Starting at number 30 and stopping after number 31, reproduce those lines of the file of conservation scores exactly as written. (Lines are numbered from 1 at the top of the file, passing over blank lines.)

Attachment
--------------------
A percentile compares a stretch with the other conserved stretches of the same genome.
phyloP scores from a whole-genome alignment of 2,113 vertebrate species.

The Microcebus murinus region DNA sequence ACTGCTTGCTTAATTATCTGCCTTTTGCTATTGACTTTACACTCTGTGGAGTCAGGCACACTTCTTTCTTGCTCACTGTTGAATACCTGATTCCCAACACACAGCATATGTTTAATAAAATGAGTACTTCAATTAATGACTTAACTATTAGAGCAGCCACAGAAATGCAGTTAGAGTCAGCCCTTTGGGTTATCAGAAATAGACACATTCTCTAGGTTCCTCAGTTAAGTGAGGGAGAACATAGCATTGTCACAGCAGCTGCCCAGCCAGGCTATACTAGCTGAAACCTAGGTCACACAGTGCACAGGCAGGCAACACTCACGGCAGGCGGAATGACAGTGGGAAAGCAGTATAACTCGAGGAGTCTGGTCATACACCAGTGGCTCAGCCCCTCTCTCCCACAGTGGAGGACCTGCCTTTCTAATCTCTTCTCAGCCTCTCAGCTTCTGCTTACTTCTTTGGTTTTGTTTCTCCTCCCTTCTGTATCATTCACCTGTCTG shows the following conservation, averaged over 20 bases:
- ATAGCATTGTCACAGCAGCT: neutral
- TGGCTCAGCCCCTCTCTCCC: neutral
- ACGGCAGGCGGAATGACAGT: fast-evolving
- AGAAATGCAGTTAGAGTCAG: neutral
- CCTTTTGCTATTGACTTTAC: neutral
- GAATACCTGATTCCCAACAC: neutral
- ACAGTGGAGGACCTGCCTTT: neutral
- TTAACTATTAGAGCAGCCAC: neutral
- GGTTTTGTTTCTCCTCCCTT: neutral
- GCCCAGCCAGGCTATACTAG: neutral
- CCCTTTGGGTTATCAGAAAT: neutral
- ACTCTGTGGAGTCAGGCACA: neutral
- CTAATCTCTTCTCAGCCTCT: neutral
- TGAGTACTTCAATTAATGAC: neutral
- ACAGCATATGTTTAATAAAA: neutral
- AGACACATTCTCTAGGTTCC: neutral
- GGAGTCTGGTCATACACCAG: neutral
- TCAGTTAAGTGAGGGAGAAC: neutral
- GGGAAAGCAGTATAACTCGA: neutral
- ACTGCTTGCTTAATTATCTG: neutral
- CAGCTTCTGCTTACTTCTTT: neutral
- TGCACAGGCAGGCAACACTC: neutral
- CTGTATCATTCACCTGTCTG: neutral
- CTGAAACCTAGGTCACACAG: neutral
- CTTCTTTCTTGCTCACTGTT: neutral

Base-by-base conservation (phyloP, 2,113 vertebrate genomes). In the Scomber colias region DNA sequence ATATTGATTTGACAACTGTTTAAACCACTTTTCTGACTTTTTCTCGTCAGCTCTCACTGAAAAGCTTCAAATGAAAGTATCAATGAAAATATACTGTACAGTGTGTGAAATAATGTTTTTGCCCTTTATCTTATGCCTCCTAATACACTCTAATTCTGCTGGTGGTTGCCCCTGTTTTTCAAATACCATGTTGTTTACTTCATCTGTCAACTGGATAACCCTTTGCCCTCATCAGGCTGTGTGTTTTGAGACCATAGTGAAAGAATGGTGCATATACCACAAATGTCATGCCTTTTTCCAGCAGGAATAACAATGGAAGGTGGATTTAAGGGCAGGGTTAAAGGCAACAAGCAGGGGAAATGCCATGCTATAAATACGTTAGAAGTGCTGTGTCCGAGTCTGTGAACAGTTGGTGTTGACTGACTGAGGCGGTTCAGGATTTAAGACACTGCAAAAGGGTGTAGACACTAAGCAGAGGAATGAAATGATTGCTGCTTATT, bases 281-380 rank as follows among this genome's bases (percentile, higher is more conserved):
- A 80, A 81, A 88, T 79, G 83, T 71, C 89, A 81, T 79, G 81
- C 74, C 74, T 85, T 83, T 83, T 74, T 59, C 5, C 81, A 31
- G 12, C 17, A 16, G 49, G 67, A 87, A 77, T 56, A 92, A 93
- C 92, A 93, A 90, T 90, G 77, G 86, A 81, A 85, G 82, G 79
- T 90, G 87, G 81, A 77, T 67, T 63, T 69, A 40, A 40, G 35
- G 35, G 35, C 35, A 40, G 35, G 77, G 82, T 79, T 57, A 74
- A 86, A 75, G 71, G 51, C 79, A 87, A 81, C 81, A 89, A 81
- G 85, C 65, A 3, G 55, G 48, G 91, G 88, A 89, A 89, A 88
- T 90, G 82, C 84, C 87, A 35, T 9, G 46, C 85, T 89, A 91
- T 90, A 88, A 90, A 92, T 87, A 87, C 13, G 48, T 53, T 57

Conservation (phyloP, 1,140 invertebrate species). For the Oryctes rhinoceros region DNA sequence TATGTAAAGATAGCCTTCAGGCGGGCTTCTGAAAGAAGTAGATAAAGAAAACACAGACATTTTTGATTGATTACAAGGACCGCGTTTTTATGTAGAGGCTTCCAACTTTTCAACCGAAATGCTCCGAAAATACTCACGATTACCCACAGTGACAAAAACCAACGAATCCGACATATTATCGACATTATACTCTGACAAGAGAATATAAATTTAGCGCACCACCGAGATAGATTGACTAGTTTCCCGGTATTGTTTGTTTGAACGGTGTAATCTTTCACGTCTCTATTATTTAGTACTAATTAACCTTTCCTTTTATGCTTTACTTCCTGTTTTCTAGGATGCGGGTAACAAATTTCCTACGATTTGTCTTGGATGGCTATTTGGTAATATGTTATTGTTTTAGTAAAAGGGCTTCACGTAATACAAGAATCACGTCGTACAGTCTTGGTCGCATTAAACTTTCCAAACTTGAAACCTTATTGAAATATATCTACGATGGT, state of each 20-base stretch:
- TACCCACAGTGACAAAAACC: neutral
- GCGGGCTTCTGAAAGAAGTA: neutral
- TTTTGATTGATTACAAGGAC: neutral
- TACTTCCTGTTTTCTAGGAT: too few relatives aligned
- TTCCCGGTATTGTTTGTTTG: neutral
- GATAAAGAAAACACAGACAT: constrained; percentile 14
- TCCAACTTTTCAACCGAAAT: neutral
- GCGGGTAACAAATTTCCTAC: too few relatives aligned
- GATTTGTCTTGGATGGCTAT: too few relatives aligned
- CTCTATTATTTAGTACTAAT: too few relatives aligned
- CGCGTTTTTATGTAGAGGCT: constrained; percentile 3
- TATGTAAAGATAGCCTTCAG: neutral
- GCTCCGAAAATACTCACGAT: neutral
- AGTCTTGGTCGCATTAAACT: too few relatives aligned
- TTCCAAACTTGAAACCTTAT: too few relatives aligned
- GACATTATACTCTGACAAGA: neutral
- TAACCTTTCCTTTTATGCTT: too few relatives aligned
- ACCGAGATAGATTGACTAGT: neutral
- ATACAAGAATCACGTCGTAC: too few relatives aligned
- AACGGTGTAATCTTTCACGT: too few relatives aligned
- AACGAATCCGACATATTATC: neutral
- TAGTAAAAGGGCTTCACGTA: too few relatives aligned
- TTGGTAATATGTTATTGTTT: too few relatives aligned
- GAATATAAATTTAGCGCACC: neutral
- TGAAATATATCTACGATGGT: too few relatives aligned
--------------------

- A 80, A 81, A 88, T 79, G 83, T 71, C 89, A 81, T 79, G 81
- C 74, C 74, T 85, T 83, T 83, T 74, T 59, C 5, C 81, A 31